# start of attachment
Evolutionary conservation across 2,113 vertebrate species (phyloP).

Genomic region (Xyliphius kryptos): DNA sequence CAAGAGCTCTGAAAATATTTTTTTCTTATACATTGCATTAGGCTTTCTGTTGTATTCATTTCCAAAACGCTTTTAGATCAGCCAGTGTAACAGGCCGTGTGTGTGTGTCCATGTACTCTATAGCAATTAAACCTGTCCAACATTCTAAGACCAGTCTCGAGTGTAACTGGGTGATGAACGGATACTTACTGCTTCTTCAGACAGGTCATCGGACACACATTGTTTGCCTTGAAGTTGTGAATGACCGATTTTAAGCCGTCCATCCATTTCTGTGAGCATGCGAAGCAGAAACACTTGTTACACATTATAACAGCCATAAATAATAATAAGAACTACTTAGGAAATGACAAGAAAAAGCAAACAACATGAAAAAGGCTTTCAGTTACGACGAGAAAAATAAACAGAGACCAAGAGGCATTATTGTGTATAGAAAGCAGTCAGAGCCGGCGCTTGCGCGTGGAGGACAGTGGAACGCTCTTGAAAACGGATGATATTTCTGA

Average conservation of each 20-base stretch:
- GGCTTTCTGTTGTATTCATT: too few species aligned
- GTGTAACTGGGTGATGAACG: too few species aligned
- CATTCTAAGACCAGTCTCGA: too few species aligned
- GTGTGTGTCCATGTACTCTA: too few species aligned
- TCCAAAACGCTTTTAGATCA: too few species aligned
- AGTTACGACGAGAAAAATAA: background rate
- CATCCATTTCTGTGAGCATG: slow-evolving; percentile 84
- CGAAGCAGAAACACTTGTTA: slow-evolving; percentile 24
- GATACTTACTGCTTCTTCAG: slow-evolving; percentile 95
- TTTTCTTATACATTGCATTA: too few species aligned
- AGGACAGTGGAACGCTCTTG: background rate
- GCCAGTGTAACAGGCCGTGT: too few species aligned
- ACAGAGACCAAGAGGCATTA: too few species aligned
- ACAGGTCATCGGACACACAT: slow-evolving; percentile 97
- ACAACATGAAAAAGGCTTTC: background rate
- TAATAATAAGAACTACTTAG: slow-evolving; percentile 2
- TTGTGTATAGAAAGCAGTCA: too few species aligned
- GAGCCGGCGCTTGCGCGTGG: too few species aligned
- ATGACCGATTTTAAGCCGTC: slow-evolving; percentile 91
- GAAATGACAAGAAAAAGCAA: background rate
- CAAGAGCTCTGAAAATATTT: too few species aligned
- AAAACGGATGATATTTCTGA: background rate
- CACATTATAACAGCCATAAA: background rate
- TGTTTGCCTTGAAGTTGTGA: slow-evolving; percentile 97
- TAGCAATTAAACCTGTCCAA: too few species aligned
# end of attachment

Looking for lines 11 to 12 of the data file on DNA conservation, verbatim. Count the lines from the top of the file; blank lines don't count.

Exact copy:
- CGAAGCAGAAACACTTGTTA: slow-evolving; percentile 24
- GATACTTACTGCTTCTTCAG: slow-evolving; percentile 95